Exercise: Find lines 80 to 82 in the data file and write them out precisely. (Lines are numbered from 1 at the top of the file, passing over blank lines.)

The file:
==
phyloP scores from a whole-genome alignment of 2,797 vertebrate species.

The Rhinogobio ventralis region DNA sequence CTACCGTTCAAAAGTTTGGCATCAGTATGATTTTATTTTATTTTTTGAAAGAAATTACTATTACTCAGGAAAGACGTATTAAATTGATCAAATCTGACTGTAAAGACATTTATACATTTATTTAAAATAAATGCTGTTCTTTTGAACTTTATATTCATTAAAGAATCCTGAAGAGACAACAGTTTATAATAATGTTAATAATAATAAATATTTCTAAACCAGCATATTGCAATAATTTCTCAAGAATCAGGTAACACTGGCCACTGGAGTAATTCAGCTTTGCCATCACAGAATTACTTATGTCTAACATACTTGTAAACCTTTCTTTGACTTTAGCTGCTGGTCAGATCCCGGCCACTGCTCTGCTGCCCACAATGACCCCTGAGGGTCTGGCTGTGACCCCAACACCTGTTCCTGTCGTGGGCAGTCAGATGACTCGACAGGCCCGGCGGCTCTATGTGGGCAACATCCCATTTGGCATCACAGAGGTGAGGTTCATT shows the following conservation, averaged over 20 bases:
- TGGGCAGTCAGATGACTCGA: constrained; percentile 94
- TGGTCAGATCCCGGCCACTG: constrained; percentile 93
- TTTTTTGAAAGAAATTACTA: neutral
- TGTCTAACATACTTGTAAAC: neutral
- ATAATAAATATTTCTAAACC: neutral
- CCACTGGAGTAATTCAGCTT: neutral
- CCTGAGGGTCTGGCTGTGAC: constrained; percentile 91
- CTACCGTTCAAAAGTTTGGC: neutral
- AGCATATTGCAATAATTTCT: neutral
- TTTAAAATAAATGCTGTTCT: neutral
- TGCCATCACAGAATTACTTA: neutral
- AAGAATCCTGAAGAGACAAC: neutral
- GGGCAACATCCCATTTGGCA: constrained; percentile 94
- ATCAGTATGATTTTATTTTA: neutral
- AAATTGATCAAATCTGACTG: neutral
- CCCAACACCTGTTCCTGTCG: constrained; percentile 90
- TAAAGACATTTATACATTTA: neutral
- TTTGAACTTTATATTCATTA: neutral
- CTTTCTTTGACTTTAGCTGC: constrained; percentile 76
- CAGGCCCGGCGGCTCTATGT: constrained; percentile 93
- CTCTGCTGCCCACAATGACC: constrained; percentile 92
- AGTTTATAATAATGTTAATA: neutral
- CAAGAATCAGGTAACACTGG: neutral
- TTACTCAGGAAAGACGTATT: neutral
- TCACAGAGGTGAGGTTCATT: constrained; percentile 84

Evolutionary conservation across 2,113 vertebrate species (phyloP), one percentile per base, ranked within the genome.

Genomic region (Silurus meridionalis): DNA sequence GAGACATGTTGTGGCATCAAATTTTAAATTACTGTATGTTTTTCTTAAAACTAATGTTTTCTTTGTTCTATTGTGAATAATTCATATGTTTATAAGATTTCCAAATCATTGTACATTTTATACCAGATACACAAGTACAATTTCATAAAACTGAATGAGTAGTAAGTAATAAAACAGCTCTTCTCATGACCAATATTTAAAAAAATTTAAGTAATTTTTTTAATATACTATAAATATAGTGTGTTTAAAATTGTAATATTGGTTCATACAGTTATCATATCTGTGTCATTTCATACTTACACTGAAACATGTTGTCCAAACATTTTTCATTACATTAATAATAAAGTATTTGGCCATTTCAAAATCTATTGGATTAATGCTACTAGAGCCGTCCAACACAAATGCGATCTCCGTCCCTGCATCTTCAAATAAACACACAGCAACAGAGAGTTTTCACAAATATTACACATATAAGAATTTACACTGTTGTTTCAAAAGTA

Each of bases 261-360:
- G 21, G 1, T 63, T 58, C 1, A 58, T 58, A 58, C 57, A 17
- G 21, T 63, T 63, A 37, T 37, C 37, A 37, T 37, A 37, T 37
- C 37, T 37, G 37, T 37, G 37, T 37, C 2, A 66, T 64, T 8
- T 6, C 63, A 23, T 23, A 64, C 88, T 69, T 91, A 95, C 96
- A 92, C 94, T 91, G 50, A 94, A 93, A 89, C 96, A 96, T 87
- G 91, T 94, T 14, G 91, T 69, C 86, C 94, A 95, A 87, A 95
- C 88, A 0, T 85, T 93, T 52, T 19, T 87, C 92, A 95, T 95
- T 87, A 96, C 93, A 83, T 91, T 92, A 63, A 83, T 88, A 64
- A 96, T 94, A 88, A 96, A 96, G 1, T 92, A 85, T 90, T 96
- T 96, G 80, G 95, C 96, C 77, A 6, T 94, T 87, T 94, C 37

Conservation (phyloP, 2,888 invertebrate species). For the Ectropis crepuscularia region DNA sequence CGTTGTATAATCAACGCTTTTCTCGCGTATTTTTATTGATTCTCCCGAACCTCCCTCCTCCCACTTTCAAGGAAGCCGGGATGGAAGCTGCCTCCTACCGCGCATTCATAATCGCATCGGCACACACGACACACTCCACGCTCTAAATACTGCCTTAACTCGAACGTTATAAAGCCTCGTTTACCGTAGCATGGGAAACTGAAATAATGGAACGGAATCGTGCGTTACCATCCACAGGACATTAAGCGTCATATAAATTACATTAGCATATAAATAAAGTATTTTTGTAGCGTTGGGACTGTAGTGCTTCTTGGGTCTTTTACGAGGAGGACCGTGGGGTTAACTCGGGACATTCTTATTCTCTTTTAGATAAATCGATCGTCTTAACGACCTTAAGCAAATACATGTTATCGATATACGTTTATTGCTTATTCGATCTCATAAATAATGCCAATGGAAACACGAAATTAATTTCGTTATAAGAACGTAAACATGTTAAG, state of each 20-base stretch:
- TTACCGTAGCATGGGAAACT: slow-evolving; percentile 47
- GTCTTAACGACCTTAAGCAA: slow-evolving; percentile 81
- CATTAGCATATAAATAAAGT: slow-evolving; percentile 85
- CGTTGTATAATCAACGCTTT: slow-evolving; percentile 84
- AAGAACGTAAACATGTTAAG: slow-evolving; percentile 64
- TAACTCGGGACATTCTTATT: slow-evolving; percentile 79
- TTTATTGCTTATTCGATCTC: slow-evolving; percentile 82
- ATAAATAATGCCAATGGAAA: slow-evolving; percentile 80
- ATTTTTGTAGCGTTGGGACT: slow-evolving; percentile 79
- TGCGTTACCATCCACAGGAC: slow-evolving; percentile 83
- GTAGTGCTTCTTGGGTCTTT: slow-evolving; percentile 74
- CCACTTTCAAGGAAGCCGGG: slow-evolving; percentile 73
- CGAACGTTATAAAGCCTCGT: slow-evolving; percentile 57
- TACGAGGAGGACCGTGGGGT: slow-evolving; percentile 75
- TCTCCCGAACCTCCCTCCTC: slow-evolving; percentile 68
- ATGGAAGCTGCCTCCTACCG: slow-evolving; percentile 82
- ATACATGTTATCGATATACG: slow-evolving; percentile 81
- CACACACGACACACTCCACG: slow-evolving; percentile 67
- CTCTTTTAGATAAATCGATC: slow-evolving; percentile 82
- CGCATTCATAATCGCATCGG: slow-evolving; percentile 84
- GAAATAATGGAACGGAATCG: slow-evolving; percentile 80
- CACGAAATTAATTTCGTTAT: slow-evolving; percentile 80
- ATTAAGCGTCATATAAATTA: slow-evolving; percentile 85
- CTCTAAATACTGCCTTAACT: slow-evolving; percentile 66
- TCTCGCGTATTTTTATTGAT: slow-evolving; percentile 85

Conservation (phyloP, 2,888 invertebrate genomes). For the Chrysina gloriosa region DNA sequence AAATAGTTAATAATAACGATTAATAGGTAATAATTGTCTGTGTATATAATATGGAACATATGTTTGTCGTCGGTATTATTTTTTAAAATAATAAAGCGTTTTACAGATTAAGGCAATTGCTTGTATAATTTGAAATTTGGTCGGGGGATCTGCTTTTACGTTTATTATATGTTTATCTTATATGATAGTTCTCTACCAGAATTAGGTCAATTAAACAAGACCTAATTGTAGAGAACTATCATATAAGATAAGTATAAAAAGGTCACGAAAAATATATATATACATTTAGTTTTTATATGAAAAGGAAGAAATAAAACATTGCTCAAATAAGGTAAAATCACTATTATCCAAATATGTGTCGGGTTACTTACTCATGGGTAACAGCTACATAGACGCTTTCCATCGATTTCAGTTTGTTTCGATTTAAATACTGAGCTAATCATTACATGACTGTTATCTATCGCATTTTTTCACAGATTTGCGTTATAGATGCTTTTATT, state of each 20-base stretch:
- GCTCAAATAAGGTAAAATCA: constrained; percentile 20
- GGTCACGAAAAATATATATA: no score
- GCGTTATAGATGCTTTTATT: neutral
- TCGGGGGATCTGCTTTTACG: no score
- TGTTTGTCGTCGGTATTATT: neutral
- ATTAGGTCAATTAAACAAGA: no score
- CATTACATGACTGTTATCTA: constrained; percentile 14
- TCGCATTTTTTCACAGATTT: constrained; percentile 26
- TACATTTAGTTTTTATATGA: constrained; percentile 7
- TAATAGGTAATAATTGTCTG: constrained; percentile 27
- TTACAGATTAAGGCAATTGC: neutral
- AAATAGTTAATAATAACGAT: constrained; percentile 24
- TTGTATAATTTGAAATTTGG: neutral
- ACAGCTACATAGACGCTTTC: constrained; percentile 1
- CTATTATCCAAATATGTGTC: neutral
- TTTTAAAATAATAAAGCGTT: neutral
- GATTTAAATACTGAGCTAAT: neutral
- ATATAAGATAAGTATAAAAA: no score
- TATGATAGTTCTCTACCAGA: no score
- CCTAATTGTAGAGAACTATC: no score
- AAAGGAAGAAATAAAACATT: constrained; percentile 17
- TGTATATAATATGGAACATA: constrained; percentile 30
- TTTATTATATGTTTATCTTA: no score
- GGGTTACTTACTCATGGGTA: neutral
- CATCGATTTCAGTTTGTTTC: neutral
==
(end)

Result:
- TTGTATAATTTGAAATTTGG: neutral
- ACAGCTACATAGACGCTTTC: constrained; percentile 1
- CTATTATCCAAATATGTGTC: neutral